The survey, which was carried out by TNS Medium Gallup between January 28 and February 2, showed that 62 per cent of Serbian citizens would vote in favour of joining the EU in a referendum, while only 20 per cent would support NATO accession.
In an interview with Tanjug news agency, Srbobran Brankovic, director of the TNS Medium Gallup, said that the number of people supporting EU accession was lower compared to last year, when 65 to 70 per cent of Serbians would have voted to join the Union.
He added, however, that the trend was not specific to Serbia, noting that in all countries that went through the European Union integration process, enthusiasm decreased as the process dragged on.
“As the countries got closer to joining the EU, skepticism increased. The cause was probably overblown expectations of dramatic increases to quality of life and living standards. In spite of the drop, in Serbia we still have overwhelming support for joining the EU,” the agency quoted Brankovic as saying.
Serbia applied for EU candidacy status last December, a few days after EU foreign ministers decided to unblock an interim trade agreement with the country. Although the European Commission welcomed the move, not every EU member state supported the application because it was done before ministers ratified Serbia’s Stabilisation and Association Agreement, SAA.
The EU foreign ministers will consider the SAA again in June, and if they consider that Belgrade is fully cooperating with the UN war crimes tribunal, known as the ICTY, they will recommend the unfreezing of the SAA. The candidacy application is to be placed on the agenda of the EU Council meeting in June.
Speaking about support for NATO membership, Brankovic said that the additional drop in popularity [four per cent less than last year] was caused by recent campaigns which “refreshed people’s memory about the (1999) bombing and revived old animosities.”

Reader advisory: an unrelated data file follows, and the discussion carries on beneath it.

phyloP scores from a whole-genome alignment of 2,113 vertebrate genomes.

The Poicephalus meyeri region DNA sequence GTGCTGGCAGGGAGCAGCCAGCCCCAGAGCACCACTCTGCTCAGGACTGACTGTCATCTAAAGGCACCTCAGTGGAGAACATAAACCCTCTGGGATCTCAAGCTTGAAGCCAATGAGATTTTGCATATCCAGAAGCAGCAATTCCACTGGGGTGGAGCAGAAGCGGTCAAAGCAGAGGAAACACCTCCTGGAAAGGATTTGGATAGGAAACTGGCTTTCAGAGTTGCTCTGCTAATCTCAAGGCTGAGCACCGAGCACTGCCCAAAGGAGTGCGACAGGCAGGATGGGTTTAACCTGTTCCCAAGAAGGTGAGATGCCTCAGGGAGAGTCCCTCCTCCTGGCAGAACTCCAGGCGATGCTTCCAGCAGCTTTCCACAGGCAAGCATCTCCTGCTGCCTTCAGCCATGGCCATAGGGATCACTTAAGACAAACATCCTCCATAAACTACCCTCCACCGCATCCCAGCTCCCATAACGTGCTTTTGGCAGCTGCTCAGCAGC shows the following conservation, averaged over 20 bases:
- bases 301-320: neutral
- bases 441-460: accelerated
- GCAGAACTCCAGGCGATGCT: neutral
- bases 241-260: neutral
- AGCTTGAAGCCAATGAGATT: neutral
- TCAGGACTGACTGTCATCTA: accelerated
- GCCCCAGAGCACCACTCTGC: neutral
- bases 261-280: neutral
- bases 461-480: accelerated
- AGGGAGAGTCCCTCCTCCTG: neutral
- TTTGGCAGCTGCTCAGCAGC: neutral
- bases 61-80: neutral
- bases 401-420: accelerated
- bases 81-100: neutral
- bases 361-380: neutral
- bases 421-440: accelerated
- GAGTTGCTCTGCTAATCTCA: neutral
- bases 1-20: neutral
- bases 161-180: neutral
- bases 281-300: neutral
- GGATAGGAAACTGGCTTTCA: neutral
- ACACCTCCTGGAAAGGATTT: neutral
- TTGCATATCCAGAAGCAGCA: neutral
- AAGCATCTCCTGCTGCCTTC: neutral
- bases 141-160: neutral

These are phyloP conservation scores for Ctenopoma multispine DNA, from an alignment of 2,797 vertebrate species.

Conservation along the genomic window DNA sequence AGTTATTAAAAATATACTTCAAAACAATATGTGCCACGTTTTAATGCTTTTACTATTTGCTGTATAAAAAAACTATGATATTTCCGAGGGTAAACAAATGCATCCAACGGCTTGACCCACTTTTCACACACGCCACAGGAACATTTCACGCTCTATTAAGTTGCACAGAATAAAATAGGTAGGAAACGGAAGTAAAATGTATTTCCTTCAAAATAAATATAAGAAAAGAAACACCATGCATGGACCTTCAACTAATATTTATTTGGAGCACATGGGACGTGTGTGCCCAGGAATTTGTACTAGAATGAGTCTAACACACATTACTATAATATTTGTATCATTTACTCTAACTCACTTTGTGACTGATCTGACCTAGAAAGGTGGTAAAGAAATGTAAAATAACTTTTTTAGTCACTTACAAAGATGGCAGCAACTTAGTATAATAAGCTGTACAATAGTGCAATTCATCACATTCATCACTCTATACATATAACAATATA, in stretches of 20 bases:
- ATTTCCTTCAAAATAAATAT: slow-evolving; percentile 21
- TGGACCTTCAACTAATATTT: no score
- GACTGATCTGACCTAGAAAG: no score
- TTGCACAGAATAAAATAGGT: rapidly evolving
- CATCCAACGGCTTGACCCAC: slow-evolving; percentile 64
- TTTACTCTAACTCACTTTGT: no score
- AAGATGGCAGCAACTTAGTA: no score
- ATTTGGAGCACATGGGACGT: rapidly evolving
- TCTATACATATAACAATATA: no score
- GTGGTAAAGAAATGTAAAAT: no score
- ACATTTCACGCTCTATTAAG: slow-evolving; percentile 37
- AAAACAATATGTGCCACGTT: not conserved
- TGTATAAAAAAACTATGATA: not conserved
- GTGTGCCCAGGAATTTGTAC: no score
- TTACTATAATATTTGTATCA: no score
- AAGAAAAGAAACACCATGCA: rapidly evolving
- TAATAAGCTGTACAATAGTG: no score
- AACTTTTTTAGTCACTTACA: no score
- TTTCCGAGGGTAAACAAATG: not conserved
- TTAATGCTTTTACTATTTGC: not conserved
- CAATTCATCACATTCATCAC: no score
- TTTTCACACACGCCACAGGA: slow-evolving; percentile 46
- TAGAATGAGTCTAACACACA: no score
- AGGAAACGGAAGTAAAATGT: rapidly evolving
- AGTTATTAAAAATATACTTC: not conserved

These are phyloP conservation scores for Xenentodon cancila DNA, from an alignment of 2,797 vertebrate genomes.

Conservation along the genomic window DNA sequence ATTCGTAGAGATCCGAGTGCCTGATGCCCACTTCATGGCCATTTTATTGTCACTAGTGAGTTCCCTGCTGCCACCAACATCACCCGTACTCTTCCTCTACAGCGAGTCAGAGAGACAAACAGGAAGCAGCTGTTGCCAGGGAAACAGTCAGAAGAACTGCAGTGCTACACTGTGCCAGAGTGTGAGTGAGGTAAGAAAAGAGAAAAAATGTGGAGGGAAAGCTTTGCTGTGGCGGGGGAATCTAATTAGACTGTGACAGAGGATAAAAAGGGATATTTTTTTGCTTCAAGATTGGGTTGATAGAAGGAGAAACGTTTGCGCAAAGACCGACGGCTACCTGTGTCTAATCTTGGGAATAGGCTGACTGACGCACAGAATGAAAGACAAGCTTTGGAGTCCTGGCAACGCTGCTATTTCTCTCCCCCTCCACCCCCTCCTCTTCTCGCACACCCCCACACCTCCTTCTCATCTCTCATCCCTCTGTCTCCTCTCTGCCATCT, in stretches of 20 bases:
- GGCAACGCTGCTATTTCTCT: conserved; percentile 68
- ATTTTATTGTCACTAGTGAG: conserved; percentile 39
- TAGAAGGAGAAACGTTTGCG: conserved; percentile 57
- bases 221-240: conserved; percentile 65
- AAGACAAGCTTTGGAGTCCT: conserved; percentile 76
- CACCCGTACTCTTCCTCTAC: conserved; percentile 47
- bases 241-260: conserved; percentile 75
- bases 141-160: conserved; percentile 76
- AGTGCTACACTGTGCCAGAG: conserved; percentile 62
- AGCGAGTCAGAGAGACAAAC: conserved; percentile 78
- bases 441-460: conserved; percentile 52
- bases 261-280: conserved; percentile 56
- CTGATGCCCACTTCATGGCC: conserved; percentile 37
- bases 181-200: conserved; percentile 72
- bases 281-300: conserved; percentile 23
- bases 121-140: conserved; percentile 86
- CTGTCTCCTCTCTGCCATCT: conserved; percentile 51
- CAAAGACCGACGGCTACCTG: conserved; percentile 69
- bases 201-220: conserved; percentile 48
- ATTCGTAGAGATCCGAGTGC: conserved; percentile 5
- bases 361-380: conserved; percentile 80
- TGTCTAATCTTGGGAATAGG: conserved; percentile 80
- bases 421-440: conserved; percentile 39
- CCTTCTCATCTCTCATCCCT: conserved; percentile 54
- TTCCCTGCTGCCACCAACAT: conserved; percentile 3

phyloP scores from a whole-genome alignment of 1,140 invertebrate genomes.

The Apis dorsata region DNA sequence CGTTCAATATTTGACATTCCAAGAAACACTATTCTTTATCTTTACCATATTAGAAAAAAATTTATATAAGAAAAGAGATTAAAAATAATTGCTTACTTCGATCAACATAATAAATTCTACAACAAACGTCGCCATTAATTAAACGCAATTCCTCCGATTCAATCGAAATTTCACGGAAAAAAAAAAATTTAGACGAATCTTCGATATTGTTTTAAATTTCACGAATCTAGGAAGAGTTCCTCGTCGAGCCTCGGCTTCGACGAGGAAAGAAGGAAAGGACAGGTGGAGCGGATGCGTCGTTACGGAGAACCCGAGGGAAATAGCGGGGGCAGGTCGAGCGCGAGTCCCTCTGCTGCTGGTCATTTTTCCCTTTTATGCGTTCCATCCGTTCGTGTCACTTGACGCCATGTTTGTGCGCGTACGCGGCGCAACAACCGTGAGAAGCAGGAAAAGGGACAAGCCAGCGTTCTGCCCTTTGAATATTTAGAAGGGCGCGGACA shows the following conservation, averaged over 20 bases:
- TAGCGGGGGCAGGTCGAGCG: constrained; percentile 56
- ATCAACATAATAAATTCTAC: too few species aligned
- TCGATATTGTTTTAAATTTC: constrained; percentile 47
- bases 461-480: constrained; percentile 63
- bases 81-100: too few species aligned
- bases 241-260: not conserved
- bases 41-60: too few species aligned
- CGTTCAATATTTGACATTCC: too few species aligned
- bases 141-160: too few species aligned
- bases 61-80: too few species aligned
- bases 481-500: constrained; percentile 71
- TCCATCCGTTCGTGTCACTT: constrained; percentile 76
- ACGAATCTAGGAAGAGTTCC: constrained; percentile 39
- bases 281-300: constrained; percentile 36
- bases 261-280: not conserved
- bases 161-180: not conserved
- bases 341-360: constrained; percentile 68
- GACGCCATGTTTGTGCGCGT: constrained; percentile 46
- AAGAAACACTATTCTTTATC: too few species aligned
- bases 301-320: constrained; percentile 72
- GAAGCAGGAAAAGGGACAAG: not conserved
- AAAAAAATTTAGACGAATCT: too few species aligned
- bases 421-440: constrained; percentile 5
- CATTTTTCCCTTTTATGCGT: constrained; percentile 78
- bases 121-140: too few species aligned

Earlier in January, a group of 200 academics, writers and journalists opposed to Serbia’s membership in NATO launched an initiative for a referendum to be held on the issue.
Reflecting on continued anger over the alliance’s actions during Serbia’s conflict with Kosovo, Matija Beckovic, a member of Serbia’s Academy of Science and Arts and one of the signatories of the petition, said that the country suffered “criminal bombing and destruction” as a result of NATO bombing in 1999.
Serbia joined NATO’s Partnership for Peace (PfP) programme in December 2006. Prior to becoming a PfP member, Serbia engaged in limited security and defence reforms in cooperation with NATO.
Serban Defence Minister Dragan Sutanovac pointed out last week that Serbia would certainly cooperate with NATO, even without being a member of the alliance, but that it was up to the Serbian public to decide on the type of cooperation desired.